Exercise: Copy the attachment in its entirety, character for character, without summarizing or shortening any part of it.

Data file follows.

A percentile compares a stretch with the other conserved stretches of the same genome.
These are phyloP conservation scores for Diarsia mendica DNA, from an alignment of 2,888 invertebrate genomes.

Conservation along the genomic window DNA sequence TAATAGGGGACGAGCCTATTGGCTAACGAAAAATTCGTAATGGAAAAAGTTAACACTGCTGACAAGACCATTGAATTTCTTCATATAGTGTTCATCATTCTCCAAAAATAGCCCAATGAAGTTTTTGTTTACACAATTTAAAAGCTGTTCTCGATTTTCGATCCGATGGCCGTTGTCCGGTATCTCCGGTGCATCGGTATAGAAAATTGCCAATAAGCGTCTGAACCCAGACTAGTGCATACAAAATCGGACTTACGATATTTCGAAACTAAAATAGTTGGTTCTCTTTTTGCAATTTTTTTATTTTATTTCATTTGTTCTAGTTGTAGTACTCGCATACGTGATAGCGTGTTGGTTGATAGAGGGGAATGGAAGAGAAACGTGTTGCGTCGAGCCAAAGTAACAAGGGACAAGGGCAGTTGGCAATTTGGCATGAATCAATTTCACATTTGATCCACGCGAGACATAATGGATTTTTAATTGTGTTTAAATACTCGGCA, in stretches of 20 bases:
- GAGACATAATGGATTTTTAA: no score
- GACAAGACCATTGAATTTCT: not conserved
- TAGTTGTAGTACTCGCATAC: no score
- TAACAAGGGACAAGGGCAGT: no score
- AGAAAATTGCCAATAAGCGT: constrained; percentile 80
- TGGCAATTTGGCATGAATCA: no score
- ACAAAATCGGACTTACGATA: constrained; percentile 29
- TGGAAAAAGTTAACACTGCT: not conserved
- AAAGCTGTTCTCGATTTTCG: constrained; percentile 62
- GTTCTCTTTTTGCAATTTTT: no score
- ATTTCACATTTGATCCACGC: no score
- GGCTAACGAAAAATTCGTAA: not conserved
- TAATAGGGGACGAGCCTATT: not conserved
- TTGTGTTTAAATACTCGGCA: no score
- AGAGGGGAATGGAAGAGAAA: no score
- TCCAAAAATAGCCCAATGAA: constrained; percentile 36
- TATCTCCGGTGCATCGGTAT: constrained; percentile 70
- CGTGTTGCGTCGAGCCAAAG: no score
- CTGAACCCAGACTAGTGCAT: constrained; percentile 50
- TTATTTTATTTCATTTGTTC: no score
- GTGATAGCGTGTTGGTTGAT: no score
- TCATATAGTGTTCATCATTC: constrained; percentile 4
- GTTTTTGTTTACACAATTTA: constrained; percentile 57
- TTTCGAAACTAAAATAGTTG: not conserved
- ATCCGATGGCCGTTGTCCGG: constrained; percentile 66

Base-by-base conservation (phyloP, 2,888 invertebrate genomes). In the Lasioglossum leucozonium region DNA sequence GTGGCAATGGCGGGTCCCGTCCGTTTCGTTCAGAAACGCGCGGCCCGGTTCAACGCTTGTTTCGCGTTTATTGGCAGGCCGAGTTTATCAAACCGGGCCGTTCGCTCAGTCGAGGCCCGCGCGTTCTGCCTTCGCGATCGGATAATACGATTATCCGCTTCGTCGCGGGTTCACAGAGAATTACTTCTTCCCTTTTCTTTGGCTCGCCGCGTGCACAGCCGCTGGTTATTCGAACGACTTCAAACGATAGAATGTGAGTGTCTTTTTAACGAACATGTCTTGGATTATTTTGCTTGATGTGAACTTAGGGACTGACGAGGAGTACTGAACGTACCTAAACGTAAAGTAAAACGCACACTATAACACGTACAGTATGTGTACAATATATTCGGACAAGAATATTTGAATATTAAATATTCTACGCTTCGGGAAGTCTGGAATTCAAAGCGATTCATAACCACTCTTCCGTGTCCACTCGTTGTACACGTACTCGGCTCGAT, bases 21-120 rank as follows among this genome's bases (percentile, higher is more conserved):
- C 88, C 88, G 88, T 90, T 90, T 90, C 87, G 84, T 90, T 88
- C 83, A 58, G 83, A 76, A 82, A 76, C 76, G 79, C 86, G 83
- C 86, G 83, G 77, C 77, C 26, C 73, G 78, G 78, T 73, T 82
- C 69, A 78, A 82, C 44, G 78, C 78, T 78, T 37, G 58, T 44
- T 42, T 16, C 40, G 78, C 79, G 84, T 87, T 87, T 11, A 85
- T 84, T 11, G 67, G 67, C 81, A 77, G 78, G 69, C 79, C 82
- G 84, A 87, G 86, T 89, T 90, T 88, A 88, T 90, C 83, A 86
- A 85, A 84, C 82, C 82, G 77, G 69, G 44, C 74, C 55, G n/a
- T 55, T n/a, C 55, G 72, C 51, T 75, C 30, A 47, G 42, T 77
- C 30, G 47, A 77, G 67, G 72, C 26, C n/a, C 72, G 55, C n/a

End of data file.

A percentile compares a stretch with the other conserved stretches of the same genome.
These are phyloP conservation scores for Diarsia mendica DNA, from an alignment of 2,888 invertebrate genomes.

Conservation along the genomic window DNA sequence TAATAGGGGACGAGCCTATTGGCTAACGAAAAATTCGTAATGGAAAAAGTTAACACTGCTGACAAGACCATTGAATTTCTTCATATAGTGTTCATCATTCTCCAAAAATAGCCCAATGAAGTTTTTGTTTACACAATTTAAAAGCTGTTCTCGATTTTCGATCCGATGGCCGTTGTCCGGTATCTCCGGTGCATCGGTATAGAAAATTGCCAATAAGCGTCTGAACCCAGACTAGTGCATACAAAATCGGACTTACGATATTTCGAAACTAAAATAGTTGGTTCTCTTTTTGCAATTTTTTTATTTTATTTCATTTGTTCTAGTTGTAGTACTCGCATACGTGATAGCGTGTTGGTTGATAGAGGGGAATGGAAGAGAAACGTGTTGCGTCGAGCCAAAGTAACAAGGGACAAGGGCAGTTGGCAATTTGGCATGAATCAATTTCACATTTGATCCACGCGAGACATAATGGATTTTTAATTGTGTTTAAATACTCGGCA, in stretches of 20 bases:
- GAGACATAATGGATTTTTAA: no score
- GACAAGACCATTGAATTTCT: not conserved
- TAGTTGTAGTACTCGCATAC: no score
- TAACAAGGGACAAGGGCAGT: no score
- AGAAAATTGCCAATAAGCGT: constrained; percentile 80
- TGGCAATTTGGCATGAATCA: no score
- ACAAAATCGGACTTACGATA: constrained; percentile 29
- TGGAAAAAGTTAACACTGCT: not conserved
- AAAGCTGTTCTCGATTTTCG: constrained; percentile 62
- GTTCTCTTTTTGCAATTTTT: no score
- ATTTCACATTTGATCCACGC: no score
- GGCTAACGAAAAATTCGTAA: not conserved
- TAATAGGGGACGAGCCTATT: not conserved
- TTGTGTTTAAATACTCGGCA: no score
- AGAGGGGAATGGAAGAGAAA: no score
- TCCAAAAATAGCCCAATGAA: constrained; percentile 36
- TATCTCCGGTGCATCGGTAT: constrained; percentile 70
- CGTGTTGCGTCGAGCCAAAG: no score
- CTGAACCCAGACTAGTGCAT: constrained; percentile 50
- TTATTTTATTTCATTTGTTC: no score
- GTGATAGCGTGTTGGTTGAT: no score
- TCATATAGTGTTCATCATTC: constrained; percentile 4
- GTTTTTGTTTACACAATTTA: constrained; percentile 57
- TTTCGAAACTAAAATAGTTG: not conserved
- ATCCGATGGCCGTTGTCCGG: constrained; percentile 66

Base-by-base conservation (phyloP, 2,888 invertebrate genomes). In the Lasioglossum leucozonium region DNA sequence GTGGCAATGGCGGGTCCCGTCCGTTTCGTTCAGAAACGCGCGGCCCGGTTCAACGCTTGTTTCGCGTTTATTGGCAGGCCGAGTTTATCAAACCGGGCCGTTCGCTCAGTCGAGGCCCGCGCGTTCTGCCTTCGCGATCGGATAATACGATTATCCGCTTCGTCGCGGGTTCACAGAGAATTACTTCTTCCCTTTTCTTTGGCTCGCCGCGTGCACAGCCGCTGGTTATTCGAACGACTTCAAACGATAGAATGTGAGTGTCTTTTTAACGAACATGTCTTGGATTATTTTGCTTGATGTGAACTTAGGGACTGACGAGGAGTACTGAACGTACCTAAACGTAAAGTAAAACGCACACTATAACACGTACAGTATGTGTACAATATATTCGGACAAGAATATTTGAATATTAAATATTCTACGCTTCGGGAAGTCTGGAATTCAAAGCGATTCATAACCACTCTTCCGTGTCCACTCGTTGTACACGTACTCGGCTCGAT, bases 21-120 rank as follows among this genome's bases (percentile, higher is more conserved):
- C 88, C 88, G 88, T 90, T 90, T 90, C 87, G 84, T 90, T 88
- C 83, A 58, G 83, A 76, A 82, A 76, C 76, G 79, C 86, G 83
- C 86, G 83, G 77, C 77, C 26, C 73, G 78, G 78, T 73, T 82
- C 69, A 78, A 82, C 44, G 78, C 78, T 78, T 37, G 58, T 44
- T 42, T 16, C 40, G 78, C 79, G 84, T 87, T 87, T 11, A 85
- T 84, T 11, G 67, G 67, C 81, A 77, G 78, G 69, C 79, C 82
- G 84, A 87, G 86, T 89, T 90, T 88, A 88, T 90, C 83, A 86
- A 85, A 84, C 82, C 82, G 77, G 69, G 44, C 74, C 55, G n/a
- T 55, T n/a, C 55, G 72, C 51, T 75, C 30, A 47, G 42, T 77
- C 30, G 47, A 77, G 67, G 72, C 26, C n/a, C 72, G 55, C n/a